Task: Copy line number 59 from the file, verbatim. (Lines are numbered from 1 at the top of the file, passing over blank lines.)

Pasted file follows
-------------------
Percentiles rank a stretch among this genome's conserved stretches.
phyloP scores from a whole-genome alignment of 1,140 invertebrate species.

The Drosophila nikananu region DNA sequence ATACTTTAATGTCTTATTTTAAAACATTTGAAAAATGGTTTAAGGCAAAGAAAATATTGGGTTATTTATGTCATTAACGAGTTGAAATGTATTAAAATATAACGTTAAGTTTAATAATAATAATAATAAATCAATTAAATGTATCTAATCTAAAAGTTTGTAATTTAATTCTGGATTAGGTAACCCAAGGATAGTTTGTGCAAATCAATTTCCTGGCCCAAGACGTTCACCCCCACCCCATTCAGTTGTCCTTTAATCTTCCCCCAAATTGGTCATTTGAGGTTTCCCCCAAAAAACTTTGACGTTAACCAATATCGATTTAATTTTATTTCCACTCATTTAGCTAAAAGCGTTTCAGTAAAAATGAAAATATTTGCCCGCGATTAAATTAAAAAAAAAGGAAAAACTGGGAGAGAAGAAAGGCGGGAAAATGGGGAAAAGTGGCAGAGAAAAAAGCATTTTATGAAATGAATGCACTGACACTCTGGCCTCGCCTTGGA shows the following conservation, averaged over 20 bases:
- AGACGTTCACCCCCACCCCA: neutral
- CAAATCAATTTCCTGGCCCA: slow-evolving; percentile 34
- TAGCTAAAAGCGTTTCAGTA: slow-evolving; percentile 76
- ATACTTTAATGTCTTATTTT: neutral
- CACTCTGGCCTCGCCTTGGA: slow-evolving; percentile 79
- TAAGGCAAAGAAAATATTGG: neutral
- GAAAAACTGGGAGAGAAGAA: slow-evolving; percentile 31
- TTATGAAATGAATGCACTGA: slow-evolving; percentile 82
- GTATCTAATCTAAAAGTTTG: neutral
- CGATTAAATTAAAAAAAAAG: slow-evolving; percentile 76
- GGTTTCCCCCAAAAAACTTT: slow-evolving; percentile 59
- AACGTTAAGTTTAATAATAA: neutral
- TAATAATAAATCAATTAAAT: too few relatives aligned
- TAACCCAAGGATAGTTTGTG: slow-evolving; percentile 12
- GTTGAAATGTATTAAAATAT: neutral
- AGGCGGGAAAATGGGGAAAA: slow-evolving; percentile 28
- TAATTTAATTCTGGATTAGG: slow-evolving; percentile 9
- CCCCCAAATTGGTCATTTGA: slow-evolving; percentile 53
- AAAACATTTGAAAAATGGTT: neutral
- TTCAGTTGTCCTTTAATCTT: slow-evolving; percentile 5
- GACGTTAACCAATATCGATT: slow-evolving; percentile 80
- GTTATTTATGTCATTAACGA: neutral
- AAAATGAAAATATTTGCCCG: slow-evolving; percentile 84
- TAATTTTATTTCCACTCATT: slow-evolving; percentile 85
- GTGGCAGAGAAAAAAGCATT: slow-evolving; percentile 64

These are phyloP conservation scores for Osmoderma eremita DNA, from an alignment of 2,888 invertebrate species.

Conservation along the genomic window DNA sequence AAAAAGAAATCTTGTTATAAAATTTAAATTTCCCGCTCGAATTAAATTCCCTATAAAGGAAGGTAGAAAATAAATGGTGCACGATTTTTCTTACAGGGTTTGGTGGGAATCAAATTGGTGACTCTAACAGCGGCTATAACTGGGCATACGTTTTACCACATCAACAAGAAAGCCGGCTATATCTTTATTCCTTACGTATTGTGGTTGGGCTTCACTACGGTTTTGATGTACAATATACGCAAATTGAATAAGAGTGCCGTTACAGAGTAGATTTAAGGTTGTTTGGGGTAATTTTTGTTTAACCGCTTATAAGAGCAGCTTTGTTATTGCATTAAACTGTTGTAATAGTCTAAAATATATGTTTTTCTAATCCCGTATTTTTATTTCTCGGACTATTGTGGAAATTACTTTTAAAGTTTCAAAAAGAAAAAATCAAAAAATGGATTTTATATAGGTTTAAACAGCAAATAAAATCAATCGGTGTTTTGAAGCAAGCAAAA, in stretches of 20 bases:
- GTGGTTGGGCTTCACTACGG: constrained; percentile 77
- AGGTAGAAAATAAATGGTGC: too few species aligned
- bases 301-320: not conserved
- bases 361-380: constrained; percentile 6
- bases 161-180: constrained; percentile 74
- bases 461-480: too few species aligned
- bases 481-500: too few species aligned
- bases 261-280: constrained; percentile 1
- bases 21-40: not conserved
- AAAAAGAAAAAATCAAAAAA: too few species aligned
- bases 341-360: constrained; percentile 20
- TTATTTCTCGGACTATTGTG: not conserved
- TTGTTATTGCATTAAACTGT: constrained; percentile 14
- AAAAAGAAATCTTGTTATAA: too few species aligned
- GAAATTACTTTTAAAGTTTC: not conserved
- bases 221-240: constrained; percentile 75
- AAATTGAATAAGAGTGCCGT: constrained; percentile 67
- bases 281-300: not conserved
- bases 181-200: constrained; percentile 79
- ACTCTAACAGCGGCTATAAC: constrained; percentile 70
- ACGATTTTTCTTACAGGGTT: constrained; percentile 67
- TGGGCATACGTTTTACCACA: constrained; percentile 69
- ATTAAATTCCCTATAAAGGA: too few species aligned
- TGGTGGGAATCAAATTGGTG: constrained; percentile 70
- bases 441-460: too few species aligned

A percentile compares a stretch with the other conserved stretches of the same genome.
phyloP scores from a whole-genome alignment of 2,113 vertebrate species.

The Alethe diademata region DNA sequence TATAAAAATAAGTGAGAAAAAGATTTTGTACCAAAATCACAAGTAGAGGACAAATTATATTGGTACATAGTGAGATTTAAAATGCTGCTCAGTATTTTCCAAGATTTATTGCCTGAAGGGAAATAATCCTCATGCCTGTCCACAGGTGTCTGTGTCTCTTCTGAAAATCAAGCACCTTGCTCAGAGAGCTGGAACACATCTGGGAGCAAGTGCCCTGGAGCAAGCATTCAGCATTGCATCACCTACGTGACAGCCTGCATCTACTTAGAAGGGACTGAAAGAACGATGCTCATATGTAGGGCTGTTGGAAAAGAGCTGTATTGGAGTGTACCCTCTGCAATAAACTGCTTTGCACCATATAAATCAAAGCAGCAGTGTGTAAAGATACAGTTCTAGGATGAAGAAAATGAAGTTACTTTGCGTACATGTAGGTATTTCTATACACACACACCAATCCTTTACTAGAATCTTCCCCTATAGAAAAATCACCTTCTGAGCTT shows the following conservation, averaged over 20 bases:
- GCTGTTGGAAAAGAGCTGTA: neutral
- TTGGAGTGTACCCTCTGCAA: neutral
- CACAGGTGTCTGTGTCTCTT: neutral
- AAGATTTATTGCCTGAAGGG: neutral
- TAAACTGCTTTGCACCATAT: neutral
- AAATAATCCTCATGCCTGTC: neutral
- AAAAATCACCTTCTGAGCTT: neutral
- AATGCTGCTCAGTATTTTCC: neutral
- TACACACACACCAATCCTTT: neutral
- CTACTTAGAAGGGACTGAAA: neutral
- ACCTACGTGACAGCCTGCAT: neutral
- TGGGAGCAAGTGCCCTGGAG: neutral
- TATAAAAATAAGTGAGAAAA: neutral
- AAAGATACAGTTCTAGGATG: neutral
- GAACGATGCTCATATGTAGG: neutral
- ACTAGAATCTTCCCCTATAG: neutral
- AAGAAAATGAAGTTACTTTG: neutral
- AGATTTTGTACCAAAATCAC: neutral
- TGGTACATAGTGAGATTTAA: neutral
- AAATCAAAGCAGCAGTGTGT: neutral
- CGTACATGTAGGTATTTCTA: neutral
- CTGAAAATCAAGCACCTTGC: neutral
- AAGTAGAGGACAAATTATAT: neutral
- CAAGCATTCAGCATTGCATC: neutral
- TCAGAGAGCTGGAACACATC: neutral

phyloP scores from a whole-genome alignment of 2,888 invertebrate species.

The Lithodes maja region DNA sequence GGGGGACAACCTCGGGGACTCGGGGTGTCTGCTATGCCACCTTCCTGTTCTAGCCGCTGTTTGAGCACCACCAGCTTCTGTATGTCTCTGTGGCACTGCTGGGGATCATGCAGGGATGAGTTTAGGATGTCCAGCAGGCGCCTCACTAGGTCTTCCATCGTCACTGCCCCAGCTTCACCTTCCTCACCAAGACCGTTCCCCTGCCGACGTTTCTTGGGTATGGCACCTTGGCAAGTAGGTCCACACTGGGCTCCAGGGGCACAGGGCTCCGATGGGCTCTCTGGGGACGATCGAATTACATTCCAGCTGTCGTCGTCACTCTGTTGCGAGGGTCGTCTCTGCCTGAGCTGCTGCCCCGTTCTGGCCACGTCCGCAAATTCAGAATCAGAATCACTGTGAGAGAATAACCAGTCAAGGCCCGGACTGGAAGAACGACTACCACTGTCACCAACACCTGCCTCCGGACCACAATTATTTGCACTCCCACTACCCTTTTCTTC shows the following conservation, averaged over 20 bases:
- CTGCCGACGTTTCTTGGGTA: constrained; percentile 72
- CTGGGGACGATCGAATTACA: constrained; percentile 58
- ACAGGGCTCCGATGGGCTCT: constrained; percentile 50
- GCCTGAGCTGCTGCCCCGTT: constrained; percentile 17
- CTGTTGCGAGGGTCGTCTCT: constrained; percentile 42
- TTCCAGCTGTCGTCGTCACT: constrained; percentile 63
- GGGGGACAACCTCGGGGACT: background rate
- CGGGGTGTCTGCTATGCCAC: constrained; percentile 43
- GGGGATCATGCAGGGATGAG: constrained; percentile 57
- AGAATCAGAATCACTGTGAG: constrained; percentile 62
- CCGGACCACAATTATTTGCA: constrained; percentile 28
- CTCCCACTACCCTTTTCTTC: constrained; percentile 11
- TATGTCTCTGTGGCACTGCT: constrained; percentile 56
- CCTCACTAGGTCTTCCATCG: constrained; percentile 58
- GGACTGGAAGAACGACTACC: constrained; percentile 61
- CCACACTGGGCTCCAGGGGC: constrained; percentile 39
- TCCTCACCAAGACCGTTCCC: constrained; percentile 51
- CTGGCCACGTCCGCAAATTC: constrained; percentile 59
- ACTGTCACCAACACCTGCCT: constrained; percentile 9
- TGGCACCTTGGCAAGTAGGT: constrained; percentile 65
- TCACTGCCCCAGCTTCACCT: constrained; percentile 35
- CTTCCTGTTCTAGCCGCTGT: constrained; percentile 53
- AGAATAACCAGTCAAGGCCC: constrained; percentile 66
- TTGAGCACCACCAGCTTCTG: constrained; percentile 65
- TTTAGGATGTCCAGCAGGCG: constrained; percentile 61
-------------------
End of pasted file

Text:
- GCTGTTGGAAAAGAGCTGTA: neutral